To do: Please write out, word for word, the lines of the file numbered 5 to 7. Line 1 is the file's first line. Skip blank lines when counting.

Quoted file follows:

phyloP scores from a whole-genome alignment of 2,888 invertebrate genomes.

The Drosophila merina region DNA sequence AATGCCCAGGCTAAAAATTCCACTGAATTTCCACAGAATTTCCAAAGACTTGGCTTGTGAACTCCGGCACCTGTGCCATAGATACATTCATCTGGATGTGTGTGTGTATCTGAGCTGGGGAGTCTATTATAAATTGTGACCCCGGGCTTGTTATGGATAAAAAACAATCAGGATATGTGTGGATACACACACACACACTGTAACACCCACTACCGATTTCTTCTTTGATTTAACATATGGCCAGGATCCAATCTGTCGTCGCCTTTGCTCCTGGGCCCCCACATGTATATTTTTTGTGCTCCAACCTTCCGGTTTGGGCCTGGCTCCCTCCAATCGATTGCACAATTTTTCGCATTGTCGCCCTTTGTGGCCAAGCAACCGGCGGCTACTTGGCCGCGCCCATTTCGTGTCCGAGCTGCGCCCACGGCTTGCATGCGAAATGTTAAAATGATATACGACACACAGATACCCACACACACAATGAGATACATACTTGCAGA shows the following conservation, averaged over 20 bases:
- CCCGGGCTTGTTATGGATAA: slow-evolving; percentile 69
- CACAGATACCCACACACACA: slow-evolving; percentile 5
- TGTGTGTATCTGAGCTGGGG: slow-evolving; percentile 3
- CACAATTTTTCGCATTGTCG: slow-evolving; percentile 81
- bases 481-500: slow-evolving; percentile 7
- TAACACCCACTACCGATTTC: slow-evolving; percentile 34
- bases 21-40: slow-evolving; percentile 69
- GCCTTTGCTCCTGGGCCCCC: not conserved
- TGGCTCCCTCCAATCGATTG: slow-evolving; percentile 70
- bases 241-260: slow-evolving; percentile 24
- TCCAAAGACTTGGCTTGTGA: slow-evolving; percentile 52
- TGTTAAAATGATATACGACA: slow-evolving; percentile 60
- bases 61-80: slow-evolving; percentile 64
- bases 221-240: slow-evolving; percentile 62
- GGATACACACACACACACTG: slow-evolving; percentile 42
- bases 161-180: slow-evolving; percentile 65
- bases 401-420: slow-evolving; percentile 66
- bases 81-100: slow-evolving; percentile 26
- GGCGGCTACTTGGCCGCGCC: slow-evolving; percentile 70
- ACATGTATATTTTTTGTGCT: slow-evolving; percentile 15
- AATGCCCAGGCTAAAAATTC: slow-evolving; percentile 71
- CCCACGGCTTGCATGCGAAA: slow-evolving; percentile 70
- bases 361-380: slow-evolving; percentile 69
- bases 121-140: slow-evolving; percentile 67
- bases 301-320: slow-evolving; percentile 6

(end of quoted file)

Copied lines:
- TGTGTGTATCTGAGCTGGGG: slow-evolving; percentile 3
- CACAATTTTTCGCATTGTCG: slow-evolving; percentile 81
- bases 481-500: slow-evolving; percentile 7